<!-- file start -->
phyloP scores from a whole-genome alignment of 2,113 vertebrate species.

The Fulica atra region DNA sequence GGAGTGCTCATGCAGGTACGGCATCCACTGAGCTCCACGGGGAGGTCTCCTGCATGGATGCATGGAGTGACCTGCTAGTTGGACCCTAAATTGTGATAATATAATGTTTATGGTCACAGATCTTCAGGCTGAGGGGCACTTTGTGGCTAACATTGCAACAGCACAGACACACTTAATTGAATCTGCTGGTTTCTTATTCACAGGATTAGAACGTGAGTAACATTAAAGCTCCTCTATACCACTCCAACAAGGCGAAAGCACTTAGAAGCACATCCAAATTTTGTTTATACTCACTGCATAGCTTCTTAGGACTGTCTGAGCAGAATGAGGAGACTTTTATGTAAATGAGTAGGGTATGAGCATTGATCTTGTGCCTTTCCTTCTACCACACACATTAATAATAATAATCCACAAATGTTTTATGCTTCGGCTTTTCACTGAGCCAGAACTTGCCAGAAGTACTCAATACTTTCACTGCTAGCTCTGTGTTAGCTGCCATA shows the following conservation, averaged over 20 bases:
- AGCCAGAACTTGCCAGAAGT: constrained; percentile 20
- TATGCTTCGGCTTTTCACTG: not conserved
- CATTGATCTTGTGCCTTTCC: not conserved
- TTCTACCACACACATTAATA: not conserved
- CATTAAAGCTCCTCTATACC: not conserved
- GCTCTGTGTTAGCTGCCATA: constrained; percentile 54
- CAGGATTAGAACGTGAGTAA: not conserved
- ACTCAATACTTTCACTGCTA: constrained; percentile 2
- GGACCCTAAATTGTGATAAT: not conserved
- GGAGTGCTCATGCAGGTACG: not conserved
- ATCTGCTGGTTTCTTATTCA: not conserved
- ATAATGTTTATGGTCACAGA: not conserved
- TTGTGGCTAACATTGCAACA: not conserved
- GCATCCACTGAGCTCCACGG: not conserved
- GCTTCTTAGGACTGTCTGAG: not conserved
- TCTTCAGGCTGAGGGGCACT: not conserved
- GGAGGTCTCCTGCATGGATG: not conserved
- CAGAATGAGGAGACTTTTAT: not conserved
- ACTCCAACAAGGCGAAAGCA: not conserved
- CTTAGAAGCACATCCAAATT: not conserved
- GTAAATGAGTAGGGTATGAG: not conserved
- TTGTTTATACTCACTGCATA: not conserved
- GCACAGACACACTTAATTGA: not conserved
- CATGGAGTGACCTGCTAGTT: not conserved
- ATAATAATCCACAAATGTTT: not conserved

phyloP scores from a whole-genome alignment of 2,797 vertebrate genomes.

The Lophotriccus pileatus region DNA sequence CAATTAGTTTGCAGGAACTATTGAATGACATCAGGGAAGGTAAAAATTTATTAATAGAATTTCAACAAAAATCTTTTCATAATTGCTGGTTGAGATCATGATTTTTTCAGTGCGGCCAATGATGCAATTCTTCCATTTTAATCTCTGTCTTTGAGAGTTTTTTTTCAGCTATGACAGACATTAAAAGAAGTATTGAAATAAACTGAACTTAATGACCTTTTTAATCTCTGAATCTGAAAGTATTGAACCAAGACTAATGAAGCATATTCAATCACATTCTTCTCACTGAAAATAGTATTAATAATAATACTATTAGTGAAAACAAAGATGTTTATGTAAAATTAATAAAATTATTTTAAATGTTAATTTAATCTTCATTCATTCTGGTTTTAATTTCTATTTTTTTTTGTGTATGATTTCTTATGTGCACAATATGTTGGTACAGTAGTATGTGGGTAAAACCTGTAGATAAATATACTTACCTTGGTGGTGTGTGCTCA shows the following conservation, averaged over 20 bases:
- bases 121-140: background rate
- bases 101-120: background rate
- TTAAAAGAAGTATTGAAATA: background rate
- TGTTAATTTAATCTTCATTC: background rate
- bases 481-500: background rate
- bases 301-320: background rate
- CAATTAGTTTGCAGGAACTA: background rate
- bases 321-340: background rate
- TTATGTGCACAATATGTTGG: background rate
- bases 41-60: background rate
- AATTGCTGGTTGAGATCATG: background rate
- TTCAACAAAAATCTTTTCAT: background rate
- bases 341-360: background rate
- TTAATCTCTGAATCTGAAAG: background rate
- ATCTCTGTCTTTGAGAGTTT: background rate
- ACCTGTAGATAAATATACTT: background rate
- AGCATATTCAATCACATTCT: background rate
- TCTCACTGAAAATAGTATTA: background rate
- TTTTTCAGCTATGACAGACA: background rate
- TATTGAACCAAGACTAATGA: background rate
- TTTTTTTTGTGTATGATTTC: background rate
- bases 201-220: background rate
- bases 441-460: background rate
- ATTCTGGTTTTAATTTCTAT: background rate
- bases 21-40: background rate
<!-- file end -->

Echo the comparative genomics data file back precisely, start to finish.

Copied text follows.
phyloP scores from a whole-genome alignment of 2,113 vertebrate species.

The Fulica atra region DNA sequence GGAGTGCTCATGCAGGTACGGCATCCACTGAGCTCCACGGGGAGGTCTCCTGCATGGATGCATGGAGTGACCTGCTAGTTGGACCCTAAATTGTGATAATATAATGTTTATGGTCACAGATCTTCAGGCTGAGGGGCACTTTGTGGCTAACATTGCAACAGCACAGACACACTTAATTGAATCTGCTGGTTTCTTATTCACAGGATTAGAACGTGAGTAACATTAAAGCTCCTCTATACCACTCCAACAAGGCGAAAGCACTTAGAAGCACATCCAAATTTTGTTTATACTCACTGCATAGCTTCTTAGGACTGTCTGAGCAGAATGAGGAGACTTTTATGTAAATGAGTAGGGTATGAGCATTGATCTTGTGCCTTTCCTTCTACCACACACATTAATAATAATAATCCACAAATGTTTTATGCTTCGGCTTTTCACTGAGCCAGAACTTGCCAGAAGTACTCAATACTTTCACTGCTAGCTCTGTGTTAGCTGCCATA shows the following conservation, averaged over 20 bases:
- AGCCAGAACTTGCCAGAAGT: constrained; percentile 20
- TATGCTTCGGCTTTTCACTG: not conserved
- CATTGATCTTGTGCCTTTCC: not conserved
- TTCTACCACACACATTAATA: not conserved
- CATTAAAGCTCCTCTATACC: not conserved
- GCTCTGTGTTAGCTGCCATA: constrained; percentile 54
- CAGGATTAGAACGTGAGTAA: not conserved
- ACTCAATACTTTCACTGCTA: constrained; percentile 2
- GGACCCTAAATTGTGATAAT: not conserved
- GGAGTGCTCATGCAGGTACG: not conserved
- ATCTGCTGGTTTCTTATTCA: not conserved
- ATAATGTTTATGGTCACAGA: not conserved
- TTGTGGCTAACATTGCAACA: not conserved
- GCATCCACTGAGCTCCACGG: not conserved
- GCTTCTTAGGACTGTCTGAG: not conserved
- TCTTCAGGCTGAGGGGCACT: not conserved
- GGAGGTCTCCTGCATGGATG: not conserved
- CAGAATGAGGAGACTTTTAT: not conserved
- ACTCCAACAAGGCGAAAGCA: not conserved
- CTTAGAAGCACATCCAAATT: not conserved
- GTAAATGAGTAGGGTATGAG: not conserved
- TTGTTTATACTCACTGCATA: not conserved
- GCACAGACACACTTAATTGA: not conserved
- CATGGAGTGACCTGCTAGTT: not conserved
- ATAATAATCCACAAATGTTT: not conserved

phyloP scores from a whole-genome alignment of 2,797 vertebrate genomes.

The Lophotriccus pileatus region DNA sequence CAATTAGTTTGCAGGAACTATTGAATGACATCAGGGAAGGTAAAAATTTATTAATAGAATTTCAACAAAAATCTTTTCATAATTGCTGGTTGAGATCATGATTTTTTCAGTGCGGCCAATGATGCAATTCTTCCATTTTAATCTCTGTCTTTGAGAGTTTTTTTTCAGCTATGACAGACATTAAAAGAAGTATTGAAATAAACTGAACTTAATGACCTTTTTAATCTCTGAATCTGAAAGTATTGAACCAAGACTAATGAAGCATATTCAATCACATTCTTCTCACTGAAAATAGTATTAATAATAATACTATTAGTGAAAACAAAGATGTTTATGTAAAATTAATAAAATTATTTTAAATGTTAATTTAATCTTCATTCATTCTGGTTTTAATTTCTATTTTTTTTTGTGTATGATTTCTTATGTGCACAATATGTTGGTACAGTAGTATGTGGGTAAAACCTGTAGATAAATATACTTACCTTGGTGGTGTGTGCTCA shows the following conservation, averaged over 20 bases:
- bases 121-140: background rate
- bases 101-120: background rate
- TTAAAAGAAGTATTGAAATA: background rate
- TGTTAATTTAATCTTCATTC: background rate
- bases 481-500: background rate
- bases 301-320: background rate
- CAATTAGTTTGCAGGAACTA: background rate
- bases 321-340: background rate
- TTATGTGCACAATATGTTGG: background rate
- bases 41-60: background rate
- AATTGCTGGTTGAGATCATG: background rate
- TTCAACAAAAATCTTTTCAT: background rate
- bases 341-360: background rate
- TTAATCTCTGAATCTGAAAG: background rate
- ATCTCTGTCTTTGAGAGTTT: background rate
- ACCTGTAGATAAATATACTT: background rate
- AGCATATTCAATCACATTCT: background rate
- TCTCACTGAAAATAGTATTA: background rate
- TTTTTCAGCTATGACAGACA: background rate
- TATTGAACCAAGACTAATGA: background rate
- TTTTTTTTGTGTATGATTTC: background rate
- bases 201-220: background rate
- bases 441-460: background rate
- ATTCTGGTTTTAATTTCTAT: background rate
- bases 21-40: background rate